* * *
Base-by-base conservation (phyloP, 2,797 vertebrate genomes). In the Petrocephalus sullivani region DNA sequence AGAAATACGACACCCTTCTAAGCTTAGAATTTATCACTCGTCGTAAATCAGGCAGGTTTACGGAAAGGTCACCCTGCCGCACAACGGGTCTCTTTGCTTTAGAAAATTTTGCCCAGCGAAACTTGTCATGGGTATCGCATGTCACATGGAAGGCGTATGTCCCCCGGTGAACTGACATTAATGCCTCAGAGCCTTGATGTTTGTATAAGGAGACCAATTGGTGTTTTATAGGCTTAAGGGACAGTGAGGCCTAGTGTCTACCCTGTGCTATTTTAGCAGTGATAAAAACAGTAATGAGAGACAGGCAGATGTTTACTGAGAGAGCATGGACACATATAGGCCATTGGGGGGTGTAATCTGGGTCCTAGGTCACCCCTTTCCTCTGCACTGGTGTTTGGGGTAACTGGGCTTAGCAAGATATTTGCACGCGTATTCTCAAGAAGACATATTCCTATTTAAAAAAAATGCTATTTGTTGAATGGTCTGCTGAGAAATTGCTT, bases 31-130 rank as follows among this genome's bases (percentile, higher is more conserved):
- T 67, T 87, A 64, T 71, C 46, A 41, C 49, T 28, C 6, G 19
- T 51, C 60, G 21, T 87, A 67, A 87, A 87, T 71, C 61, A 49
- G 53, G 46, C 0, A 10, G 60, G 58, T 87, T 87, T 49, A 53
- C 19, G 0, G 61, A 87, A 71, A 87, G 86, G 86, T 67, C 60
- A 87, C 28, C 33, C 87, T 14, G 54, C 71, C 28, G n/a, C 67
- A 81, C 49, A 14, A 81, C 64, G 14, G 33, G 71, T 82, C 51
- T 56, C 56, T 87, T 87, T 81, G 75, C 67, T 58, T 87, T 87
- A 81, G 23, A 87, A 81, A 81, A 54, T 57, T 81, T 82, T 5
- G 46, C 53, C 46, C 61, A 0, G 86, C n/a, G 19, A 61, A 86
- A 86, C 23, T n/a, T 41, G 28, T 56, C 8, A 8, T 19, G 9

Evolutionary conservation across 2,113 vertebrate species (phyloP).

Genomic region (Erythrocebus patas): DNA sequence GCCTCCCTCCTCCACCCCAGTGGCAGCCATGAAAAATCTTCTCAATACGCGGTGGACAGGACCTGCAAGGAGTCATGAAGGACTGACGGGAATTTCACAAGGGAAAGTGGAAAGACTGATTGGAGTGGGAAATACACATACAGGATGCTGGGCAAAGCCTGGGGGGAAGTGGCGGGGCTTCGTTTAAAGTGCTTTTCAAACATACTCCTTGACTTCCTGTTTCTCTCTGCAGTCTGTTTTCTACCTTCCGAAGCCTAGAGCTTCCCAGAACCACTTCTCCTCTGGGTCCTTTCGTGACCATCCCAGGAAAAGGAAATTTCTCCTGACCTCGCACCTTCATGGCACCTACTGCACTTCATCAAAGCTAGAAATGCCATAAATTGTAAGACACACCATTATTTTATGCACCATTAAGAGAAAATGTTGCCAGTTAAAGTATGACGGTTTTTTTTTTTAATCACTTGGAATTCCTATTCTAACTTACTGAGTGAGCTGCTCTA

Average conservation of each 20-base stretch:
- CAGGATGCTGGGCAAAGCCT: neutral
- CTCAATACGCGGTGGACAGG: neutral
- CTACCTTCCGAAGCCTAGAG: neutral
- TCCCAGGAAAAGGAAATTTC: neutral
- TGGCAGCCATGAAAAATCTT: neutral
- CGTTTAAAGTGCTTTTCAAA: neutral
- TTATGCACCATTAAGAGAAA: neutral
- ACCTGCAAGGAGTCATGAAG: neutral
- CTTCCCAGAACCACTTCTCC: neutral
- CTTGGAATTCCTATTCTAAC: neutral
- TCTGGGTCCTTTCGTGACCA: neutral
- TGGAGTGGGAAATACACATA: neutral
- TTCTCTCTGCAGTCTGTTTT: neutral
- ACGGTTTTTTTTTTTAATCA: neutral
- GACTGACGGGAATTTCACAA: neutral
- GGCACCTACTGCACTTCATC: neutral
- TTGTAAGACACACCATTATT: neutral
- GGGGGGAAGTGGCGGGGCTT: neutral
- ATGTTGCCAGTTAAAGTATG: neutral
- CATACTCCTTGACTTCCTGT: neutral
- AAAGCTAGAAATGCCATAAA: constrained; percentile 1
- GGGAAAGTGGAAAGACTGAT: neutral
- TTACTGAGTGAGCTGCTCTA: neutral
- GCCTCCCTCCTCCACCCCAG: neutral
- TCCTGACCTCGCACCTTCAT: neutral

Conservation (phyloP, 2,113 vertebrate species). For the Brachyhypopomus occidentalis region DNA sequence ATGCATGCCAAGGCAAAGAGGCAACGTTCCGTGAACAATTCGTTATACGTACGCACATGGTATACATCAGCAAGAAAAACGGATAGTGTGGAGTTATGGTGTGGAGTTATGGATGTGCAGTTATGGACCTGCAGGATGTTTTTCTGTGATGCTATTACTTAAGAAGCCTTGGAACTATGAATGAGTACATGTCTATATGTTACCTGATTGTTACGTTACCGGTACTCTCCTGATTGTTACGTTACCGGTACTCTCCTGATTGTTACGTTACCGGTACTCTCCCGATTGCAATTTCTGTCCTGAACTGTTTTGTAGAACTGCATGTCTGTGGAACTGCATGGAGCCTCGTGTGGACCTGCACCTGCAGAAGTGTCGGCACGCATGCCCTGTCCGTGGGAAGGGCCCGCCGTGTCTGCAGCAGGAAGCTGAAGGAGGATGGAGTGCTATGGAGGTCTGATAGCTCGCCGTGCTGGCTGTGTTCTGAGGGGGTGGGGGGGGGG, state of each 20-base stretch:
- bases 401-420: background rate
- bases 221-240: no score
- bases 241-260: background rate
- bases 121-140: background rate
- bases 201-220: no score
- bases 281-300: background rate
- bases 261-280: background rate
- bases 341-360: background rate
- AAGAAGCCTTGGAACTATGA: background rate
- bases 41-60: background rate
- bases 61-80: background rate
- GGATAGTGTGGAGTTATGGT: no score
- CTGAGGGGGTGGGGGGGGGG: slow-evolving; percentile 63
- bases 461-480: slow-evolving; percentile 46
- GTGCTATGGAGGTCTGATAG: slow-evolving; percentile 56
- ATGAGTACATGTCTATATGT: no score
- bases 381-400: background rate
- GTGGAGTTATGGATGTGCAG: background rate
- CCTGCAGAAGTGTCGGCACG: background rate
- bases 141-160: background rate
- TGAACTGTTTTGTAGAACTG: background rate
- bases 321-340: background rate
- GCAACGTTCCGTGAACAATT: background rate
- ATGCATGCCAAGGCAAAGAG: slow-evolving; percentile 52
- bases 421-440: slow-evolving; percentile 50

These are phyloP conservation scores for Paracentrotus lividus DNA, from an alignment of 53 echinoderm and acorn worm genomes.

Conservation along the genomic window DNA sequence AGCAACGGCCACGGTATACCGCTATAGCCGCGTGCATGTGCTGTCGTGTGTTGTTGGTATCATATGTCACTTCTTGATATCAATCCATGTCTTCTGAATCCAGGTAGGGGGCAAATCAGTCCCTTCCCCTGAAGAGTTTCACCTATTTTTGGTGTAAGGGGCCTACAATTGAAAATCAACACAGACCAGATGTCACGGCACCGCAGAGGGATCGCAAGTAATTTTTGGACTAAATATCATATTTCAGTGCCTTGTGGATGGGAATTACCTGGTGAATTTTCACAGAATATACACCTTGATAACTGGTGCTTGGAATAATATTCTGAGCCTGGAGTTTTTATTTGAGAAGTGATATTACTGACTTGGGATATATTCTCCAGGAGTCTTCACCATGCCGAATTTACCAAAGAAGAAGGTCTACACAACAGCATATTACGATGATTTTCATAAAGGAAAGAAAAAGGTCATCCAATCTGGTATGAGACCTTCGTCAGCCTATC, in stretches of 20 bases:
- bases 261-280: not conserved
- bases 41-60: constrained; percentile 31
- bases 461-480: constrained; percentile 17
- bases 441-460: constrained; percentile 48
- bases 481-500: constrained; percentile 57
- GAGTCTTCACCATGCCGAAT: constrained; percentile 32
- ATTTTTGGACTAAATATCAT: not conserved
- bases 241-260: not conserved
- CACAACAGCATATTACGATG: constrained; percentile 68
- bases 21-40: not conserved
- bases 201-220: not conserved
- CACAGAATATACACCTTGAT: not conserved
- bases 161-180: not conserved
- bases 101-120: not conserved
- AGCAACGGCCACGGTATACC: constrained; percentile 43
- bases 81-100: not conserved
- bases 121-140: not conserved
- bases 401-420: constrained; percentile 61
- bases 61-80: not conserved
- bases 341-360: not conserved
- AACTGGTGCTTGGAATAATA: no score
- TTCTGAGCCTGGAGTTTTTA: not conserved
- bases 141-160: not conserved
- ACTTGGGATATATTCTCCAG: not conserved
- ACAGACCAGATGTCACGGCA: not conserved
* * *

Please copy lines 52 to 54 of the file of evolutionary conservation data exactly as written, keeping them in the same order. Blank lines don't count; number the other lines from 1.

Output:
- GGATAGTGTGGAGTTATGGT: no score
- CTGAGGGGGTGGGGGGGGGG: slow-evolving; percentile 63
- bases 461-480: slow-evolving; percentile 46